Hanscom Park
Men Said to Be Collecting Little
Easy Money Are Taken in
, by Police.
A large gang of sharpers operating In
Hanscom park In broad daylight has been
effectually put out of business by the
police, who have arrested a man who
gave the nam of George Davenport of
Oklahoma City, and is alleged to be one
of th swindlers.
Fred Brlnilnger of Ely, Nov., was the
first victim of the crooks to report his
loss to the police. He told the police he
had been buncoed out of $150 by three
men, who played cards and .attached his
roll, piece by piece, while be stood by
and staked one of the poker players with
funds to gamble In the game.
John W. Harvey, a horse trader Vnd In
dian Interpreter of Rosebud, 8. D., was
found In company with a suspect when
Officers Fleming and Thornton went to
the park from their beats.
"He told me there was something doing
In on of the ravines In the northeast cor
ner of th park, and he led me toward
the place," said Harvey of Davenport.
"But I mistrusted him and managed to
get to Park avenue, where he officers
met us and arrested Davenport."
Harvey had $250 on his person, the money
being . Intended to start him in the state
university this fall. He Is stopping -at the
Iter Grand while undergoing treatment in
Omaha for his eyes. His money was not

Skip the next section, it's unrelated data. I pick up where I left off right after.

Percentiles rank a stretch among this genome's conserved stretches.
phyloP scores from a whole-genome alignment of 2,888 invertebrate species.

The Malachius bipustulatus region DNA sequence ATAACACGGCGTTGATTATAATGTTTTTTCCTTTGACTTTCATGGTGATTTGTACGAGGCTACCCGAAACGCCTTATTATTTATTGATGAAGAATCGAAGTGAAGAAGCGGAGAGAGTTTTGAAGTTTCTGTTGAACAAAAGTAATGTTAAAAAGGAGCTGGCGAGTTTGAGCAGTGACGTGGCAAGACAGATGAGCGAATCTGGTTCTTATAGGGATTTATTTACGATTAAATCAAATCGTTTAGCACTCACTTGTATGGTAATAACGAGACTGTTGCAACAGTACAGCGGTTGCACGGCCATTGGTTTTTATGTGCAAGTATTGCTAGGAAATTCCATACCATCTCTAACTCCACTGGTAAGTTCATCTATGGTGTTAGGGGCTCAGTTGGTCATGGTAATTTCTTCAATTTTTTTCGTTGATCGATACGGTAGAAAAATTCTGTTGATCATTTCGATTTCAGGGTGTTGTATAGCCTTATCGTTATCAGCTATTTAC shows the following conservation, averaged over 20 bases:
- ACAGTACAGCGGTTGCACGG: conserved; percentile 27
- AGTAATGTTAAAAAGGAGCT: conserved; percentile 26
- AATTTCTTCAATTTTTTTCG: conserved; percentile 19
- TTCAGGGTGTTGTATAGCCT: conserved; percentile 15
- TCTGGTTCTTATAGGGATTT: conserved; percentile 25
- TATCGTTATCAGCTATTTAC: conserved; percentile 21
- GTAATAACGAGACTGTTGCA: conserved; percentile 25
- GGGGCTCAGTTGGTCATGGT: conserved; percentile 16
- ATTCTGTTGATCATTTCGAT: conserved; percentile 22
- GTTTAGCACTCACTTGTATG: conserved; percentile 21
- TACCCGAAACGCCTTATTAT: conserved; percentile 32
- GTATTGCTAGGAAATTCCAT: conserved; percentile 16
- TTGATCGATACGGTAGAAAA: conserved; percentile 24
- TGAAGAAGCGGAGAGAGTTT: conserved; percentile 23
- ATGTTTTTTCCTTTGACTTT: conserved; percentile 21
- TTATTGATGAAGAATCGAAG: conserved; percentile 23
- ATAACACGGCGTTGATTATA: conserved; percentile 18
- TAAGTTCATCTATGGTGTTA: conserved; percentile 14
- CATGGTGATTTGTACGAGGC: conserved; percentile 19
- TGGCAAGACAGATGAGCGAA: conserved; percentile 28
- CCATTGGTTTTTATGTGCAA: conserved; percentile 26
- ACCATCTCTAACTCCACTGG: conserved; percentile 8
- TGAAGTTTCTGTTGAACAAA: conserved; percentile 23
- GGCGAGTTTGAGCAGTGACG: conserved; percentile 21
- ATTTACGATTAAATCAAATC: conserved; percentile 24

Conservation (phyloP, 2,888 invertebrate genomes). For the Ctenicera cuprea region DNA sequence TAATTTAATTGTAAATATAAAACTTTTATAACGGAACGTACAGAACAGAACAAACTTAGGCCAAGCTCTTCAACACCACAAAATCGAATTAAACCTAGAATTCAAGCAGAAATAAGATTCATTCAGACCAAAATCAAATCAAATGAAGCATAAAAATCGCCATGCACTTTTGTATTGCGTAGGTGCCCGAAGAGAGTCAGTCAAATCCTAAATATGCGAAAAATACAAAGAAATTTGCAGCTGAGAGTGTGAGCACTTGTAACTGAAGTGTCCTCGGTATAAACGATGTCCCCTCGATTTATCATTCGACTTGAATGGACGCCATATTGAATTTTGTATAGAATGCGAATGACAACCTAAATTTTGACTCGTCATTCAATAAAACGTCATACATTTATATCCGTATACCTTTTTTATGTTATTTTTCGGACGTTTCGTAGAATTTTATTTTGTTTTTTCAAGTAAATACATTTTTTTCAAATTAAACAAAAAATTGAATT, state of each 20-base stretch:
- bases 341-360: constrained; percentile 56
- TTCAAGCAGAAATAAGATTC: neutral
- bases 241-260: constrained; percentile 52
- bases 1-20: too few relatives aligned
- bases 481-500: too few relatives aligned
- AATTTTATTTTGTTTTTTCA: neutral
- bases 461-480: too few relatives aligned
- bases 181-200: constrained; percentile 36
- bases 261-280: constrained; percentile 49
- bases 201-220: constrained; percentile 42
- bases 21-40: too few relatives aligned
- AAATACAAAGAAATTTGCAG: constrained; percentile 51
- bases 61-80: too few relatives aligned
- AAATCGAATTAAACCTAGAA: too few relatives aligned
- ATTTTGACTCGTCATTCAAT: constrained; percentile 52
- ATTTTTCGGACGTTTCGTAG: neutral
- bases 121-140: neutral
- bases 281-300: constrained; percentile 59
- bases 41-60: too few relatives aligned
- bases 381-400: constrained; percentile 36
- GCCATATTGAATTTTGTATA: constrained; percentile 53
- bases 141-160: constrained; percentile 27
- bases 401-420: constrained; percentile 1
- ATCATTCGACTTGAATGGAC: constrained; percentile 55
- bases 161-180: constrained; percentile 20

lost to th swindlers, as he suspected
something wrong and th police arrived on
th acena.
Lincoln Judge Will Hold Federal
Court In Omaha This
Judge T. C. Hunger of Lincoln will pre
side during th sessions of the tederal
courts to begin in Omaha Ootober S. He Is
expected In Omaha early next week to
pass upon several Important matters now
pending before th court. Inclusive of the
plea In abatement of Bill Mathews to the
charge of being on of the Overland
Limited mall robbers. '
Whatever may be the result of the argu
ment on the motion for abatement, an ad
ditional Indictment will be returned by the
federal gTand Jury against Mathews under
his true name. This grand jury will be
empanelled at the earliest date possible In
Here's a lot of fresh new fall styles, Men's Cravenettes and Raincoats and W omen's Silk Waterproof Coats and Raincoats salesmen's samples, all of them, th
newest creations and In keeping with the set fashions for the coming fall. In a big variety of new fabrics and shades.
We consider ourselves fortunate In having been able to procure this lot of samples for Omaha, for all the store manager of th Goodyear Raincoat Co, mad a
strong fight to get It for their stores this lot of samples, amongst which are the new imported English slip-on coats, double texture garments and various other
new Ideas In rainproof garments ws consider these to be the best raincoat bargains w can offer, and we urge you to be on hand early to participate la this feast